Cape Leeuwin

Lighthouses are more than engineering marvels; they evoke emotions and inspire art, literature and music.

For almost 130 years, the Cape Leeuwin Lighthouse has stood as a sentinel on Western Australia’s treacherous Southwest coast, protecting passing ships. It is still a working lighthouse today and plays a vital role in maritime safety and navigation.

Cape Leeuwin stands at the most south-westerly corner of the continent, overlooking the point where the mighty Southern and Indian Oceans meet.

Cape Leeuwin Lighthouse
The majestic Cape Leeuwin Lighthouse is a sight you won't forget. Photo: Holly Winkle

This magnificent cape is one of the three major capes of the Southern Ocean, alongside the Cape of Good Hope in South Africa and Cape Horn in South America. These capes are significant landmarks for ocean voyagers, as they present a daunting challenge during passage due to their treacherous rock formations, strong currents, legendary swells, and sudden squalls.

In 1881, the construction of the Cape Leeuwin Lighthouse was first proposed. Still, it took another 15 years to begin, as the Western Australian government could only fund such an extensive construction project after the discovery of gold near Kalgoorlie. The lighthouse was essential to protect ships travelling to Albany, Western Australia’s then-principal port. Thus, Premier Sir John Forrest pushed for the project to go ahead.

Cape Leeuwin Lighthouse
Take in the Southern and Indian Ocean views. Photo: Tourism Australia

On December 1, 1896, the Cape Leeuwin Lighthouse was illuminated for the first time. The light was generated by a kerosene wick lamp, the world’s largest at the time, revolving in a mercury bath and controlled by a clockwork mechanism. With an intensity of 250,000 candelas, it could be seen for 40km. By the 1920s, the light was upgraded and could generate a beam of 780,000 candela. The kerosene burner gave way to an electric light in 1982, the 1000-watt halogen lamp beaming out 1,000,000 candelas. And though the technology had changed over the years, the lighthouse was still manned.  

In September 1992, the romantic era of manned lighthouses ended, and Cape Leeuwin was fully automated. Today, like other lighthouses, it is run by the Australian Maritime Safety Authority. Cape Leeuwin Lighthouse is still a vital beacon to guide shipping and warn of the dangers of coming too close to the rugged coastline, its unceasing light flashing every 7.5 seconds.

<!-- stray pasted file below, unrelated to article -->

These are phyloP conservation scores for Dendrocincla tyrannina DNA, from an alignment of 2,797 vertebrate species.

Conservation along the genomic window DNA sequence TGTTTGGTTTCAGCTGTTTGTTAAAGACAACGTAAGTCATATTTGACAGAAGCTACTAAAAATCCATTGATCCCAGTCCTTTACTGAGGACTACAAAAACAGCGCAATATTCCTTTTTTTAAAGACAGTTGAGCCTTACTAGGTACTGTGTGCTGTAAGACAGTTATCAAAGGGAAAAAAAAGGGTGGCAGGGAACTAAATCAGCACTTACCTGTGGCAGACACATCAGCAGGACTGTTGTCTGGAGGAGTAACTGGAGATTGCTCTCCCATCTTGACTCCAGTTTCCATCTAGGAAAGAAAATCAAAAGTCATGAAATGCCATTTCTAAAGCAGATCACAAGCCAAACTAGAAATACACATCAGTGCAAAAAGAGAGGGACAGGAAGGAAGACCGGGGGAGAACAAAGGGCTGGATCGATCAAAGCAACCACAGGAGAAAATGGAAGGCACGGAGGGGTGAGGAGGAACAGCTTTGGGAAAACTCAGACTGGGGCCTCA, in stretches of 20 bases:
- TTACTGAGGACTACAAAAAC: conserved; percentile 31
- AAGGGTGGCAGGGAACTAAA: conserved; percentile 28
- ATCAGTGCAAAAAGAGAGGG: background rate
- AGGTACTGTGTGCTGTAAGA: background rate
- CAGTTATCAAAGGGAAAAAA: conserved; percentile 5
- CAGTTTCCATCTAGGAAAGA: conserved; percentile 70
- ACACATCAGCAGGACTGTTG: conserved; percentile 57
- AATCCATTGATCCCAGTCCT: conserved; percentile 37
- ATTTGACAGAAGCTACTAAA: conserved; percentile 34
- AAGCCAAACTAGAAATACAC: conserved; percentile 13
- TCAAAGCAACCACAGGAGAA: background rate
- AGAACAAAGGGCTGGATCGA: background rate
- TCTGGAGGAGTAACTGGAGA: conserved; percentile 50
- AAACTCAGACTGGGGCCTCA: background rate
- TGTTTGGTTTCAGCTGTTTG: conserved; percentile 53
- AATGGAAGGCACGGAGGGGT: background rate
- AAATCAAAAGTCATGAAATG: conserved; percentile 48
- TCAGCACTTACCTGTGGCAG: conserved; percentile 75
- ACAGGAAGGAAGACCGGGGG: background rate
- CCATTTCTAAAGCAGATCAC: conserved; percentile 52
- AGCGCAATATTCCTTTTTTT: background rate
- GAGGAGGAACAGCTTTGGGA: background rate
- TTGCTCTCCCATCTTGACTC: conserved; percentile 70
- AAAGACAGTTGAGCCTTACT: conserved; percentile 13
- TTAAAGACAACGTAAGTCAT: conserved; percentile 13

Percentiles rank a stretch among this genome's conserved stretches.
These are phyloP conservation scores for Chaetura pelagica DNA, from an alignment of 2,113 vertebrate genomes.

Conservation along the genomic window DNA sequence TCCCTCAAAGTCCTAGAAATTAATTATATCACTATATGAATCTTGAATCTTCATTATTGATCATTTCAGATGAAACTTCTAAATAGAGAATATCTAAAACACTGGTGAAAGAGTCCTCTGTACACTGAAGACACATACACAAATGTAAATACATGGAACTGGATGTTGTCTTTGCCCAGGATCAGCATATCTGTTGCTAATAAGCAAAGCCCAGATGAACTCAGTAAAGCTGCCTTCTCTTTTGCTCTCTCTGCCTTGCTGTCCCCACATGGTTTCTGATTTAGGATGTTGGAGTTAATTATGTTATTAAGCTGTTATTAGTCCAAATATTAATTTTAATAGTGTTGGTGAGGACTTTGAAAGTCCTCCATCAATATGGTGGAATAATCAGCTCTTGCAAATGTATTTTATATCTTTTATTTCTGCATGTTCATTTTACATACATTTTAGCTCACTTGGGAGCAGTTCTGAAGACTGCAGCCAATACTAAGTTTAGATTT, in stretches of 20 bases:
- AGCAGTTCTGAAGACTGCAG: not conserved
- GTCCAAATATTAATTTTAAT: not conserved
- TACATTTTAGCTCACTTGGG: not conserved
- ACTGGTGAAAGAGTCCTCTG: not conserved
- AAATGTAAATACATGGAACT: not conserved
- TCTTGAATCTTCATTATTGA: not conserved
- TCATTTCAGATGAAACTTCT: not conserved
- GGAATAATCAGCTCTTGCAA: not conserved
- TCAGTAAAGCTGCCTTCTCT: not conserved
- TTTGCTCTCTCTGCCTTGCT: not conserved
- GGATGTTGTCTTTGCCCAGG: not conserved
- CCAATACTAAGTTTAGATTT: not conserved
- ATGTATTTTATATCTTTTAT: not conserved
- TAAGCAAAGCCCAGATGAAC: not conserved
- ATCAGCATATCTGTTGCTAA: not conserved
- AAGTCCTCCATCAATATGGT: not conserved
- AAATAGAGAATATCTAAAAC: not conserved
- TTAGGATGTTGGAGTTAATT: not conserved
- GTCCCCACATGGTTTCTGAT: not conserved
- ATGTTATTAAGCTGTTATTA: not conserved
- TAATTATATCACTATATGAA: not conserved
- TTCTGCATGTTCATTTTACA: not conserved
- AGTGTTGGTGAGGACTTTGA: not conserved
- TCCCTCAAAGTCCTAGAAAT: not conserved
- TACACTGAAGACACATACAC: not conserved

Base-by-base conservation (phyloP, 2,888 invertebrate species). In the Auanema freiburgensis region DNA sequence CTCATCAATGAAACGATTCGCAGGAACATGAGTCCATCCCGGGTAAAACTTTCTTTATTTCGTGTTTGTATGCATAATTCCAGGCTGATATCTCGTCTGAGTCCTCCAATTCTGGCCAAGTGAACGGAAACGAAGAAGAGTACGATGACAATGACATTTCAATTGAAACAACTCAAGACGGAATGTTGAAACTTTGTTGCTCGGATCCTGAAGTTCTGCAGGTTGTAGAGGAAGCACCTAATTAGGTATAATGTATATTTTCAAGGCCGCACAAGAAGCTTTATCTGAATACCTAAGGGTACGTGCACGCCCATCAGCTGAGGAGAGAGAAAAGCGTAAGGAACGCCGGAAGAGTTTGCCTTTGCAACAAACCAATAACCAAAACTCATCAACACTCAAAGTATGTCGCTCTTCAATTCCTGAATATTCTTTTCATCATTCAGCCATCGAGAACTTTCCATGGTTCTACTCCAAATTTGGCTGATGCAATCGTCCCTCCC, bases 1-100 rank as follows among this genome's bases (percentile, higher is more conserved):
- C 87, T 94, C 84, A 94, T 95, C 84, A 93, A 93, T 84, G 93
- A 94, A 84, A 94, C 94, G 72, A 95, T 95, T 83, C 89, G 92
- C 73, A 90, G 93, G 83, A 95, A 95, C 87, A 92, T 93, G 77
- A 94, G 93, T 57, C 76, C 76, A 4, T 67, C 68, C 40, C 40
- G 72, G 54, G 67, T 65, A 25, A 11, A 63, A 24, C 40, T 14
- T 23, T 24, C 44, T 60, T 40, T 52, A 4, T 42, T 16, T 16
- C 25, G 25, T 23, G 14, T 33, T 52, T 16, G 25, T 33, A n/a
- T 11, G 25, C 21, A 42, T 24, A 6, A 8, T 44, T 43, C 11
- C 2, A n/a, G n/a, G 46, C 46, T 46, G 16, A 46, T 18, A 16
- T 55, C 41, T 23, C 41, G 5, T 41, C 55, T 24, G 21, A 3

The tallest lighthouse on the Australian mainland, standing at 39m, is now open for public visits. This beautiful lighthouse is found on the headland at Cape Leeuwin, just 9km away from Augusta and 50km away from Margaret River. It’s a perfect spot to see the magnificent power of the sea, and if you’re lucky, you might even spot pods of dolphins or whales. 

Cape Leeuwin Lighthouse
Cape Leeuwin Lighthouse is open to the public 7 days a week. Photo: Tourism WA

On a half-hour guided tour, you’ll learn tales of triumph and tragedy; it was a shipwreck coast. Climbing the lighthouse’s 176 steps is quite a feat (for safety reasons, tours are not available for children under the age of four) and gives you an idea of how fit the lighthouse keepers must have been.  

The site still has three of the four original cottages of the lighthouse keepers standing. One of these cottages is home to the Interpretive Centre, which showcases the history and lives of the many lighthouse keepers who safeguarded this rugged coastline. Through artefacts and stories, interactive technology, and a large-scale animated film, visitors can gain fascinating insights into the lives of the men, women and children who once lived at the tallest lighthouse on the Australian mainland.  

Whether you’re there on a balmy Southwest summer’s day or visiting with the winter southerlies blasting in, the Cape Leeuwin Lighthouse experience is not to be missed. 

Cape Leeuwin
Stunning Cape Leeuwin is well worth the trip. Photo: Tim Campbell

Advice from a Local

Speak to a local expert Advice from a Local Our team of local experts

Our team of local experts are here to help plan and book your stay in the Margaret River Region.